I will also just mention that I don’t own any of those posters above, so if anyone wants to send me one for Christmas, please feel free.  More posters that we do have tomorrow.

Lucky Dip

As promised last week, it’s random image day – a whole heap of posters that I have discovered along the way but not managed to use in a post.  All sizes, all shapes, every one a great piece of design.

Here’s a Mount/Evans for starters – it’s from the V&A collection and I’ve never seen it anywhere else.

Mount Evans Keep Our Secrets Secret fish vintage poster COI

It comes from their prints website (that is prints that they sell you, rather than the Prints and Drawings Department), which tells me it comes from 1960.  One day I will rant about the impossibility of getting any kind of fix on what the V&A actually holds, but even describing what it does and doesn’t do is such a daunting task that it may take me a while.

This Reginald Mount (the third of a set which were up on eBay a while back) also comes from there.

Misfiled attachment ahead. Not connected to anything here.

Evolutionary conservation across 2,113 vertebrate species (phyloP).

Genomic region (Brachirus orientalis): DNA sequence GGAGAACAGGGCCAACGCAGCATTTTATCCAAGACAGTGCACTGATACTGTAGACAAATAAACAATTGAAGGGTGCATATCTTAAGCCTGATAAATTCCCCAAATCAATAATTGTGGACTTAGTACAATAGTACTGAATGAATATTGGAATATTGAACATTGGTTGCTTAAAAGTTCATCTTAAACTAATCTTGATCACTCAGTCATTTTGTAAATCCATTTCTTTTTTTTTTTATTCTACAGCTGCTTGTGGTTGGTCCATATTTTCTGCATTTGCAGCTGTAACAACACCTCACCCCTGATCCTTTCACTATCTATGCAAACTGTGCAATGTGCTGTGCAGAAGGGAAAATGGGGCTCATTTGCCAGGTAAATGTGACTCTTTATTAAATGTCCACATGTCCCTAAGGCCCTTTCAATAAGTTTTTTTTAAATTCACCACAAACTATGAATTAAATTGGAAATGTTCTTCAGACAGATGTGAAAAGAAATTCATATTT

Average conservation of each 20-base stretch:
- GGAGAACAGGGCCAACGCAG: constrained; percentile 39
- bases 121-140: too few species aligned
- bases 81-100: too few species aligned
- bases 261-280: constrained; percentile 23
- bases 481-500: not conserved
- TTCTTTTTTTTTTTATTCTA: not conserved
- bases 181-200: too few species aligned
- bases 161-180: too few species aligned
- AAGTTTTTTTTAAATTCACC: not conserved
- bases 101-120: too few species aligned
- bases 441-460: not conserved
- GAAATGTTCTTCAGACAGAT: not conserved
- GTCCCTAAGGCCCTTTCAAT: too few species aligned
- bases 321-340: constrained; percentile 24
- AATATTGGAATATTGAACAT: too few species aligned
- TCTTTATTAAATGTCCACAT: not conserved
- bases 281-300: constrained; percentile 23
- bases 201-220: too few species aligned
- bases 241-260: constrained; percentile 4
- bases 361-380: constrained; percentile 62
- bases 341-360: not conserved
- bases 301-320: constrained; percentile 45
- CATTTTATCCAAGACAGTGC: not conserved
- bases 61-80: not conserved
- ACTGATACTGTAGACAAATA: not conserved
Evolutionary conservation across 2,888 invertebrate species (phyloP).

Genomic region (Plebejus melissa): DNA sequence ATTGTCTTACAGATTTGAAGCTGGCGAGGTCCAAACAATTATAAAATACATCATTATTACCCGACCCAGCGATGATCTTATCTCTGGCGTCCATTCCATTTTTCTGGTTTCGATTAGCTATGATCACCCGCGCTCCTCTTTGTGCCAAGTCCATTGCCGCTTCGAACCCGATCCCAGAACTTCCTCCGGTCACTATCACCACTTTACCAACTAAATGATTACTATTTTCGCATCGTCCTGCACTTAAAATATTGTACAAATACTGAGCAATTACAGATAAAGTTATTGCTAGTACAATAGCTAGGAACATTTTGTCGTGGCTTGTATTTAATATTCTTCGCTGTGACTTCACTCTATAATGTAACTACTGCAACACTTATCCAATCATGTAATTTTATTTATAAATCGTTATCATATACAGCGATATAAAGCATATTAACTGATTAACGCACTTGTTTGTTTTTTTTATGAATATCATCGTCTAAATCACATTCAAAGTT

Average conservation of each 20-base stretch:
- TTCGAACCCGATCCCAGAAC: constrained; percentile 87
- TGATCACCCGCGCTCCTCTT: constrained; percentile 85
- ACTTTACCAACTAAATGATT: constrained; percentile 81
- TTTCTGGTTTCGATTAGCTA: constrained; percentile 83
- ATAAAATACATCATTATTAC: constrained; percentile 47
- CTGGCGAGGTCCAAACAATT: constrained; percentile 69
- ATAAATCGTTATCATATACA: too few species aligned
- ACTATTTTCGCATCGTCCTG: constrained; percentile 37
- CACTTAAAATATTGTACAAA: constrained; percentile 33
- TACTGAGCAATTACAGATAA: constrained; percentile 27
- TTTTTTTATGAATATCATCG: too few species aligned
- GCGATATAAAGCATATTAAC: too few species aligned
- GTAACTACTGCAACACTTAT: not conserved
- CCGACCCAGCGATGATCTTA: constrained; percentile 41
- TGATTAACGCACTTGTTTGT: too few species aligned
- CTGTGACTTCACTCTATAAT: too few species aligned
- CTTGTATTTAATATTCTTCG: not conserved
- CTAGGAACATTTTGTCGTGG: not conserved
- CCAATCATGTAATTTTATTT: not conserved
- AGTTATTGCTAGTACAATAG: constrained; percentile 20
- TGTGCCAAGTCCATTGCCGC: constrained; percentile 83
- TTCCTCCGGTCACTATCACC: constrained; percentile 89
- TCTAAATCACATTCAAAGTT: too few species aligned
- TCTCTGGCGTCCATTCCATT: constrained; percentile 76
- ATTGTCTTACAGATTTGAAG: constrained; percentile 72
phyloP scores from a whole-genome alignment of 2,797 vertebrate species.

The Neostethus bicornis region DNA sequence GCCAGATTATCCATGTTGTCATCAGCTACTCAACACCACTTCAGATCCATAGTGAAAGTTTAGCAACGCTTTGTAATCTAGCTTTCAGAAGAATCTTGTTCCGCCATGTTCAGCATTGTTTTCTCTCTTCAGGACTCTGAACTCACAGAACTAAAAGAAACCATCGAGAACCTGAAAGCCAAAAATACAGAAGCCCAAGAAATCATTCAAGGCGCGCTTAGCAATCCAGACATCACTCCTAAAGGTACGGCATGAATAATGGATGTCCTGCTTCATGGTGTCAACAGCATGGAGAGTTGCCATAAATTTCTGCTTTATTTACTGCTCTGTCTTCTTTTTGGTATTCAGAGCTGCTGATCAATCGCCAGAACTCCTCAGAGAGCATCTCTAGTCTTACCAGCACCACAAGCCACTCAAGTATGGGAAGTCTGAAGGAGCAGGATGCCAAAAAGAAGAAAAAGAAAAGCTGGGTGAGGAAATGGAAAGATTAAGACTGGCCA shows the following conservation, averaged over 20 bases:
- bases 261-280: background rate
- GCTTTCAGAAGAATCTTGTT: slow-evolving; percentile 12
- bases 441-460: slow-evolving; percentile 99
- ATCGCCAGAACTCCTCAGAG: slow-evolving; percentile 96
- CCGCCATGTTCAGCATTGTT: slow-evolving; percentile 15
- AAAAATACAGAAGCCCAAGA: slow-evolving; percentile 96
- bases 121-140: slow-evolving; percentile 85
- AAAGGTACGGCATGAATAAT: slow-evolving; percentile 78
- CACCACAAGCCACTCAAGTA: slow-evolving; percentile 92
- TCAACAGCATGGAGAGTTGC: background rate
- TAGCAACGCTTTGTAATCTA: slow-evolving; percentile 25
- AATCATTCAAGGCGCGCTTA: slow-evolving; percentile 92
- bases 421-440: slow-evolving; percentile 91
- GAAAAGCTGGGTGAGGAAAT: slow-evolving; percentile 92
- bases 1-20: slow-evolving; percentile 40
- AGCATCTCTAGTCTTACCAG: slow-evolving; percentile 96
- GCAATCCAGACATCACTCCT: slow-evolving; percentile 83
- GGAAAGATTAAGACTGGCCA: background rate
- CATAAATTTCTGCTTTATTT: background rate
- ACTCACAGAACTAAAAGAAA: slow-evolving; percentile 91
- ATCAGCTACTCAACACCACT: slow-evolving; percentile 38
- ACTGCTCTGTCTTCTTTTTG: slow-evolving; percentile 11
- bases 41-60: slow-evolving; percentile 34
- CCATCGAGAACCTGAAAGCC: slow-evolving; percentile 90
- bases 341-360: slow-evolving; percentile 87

Reginald Mount Keep Britain Tidy poster park keeper

And I can’t tell you a single thing about this (which, again, I’ve never seen before) because their system is so byzantine and strange that I now can’t find it again.  But, is good.

Don't keep a diary vintage ww2 poster

Not only Reginald Mount, but Hans Unger would also like you to Keep Britain Tidy, although he is rather more anguished about it.

Hans Unger Keep Britain Tidy 1964 COI vintage poster

And yes, that is a photograph of a poster pinned to a piece of hessian.  You’ve got to love the Design Council Slide Collection.  As well as the seventies.

They also produced this pair of Eckersleys, which are a bit different to most of his work.

Tom Eckersley Weekend Living poster

Tom Eckersley holiday haunts brochure

Not sure about the dates for these, the Design Council puts the first one at 1980, but it looks earlier than that, about the same period as the brochure cover.  I’m also taking their dating with a pinch of salt, as they estimate the second one to be c1959-65 – despite the large black 1961 in the top right corner.

Meanwhile, back at the GPO, there are some very strange posters.  This one, by Beaumont, for example.

Beaumount a smile in your voice vintage GPO poster

Apparently this is from 1957, although it looks earlier to me.  He was clearly saner in 1950 when he did this for them.

Beaumont cable vintage poster GPO

And finally, a random bit of early 60s kitch.  They must have really loved that diving board at Weston Super Mare, I’ve seen it on so many posters.

Weston Super Mare vintage British Railways poster

Good, now I can tidy them all away.  Only to start laying down some more, of course.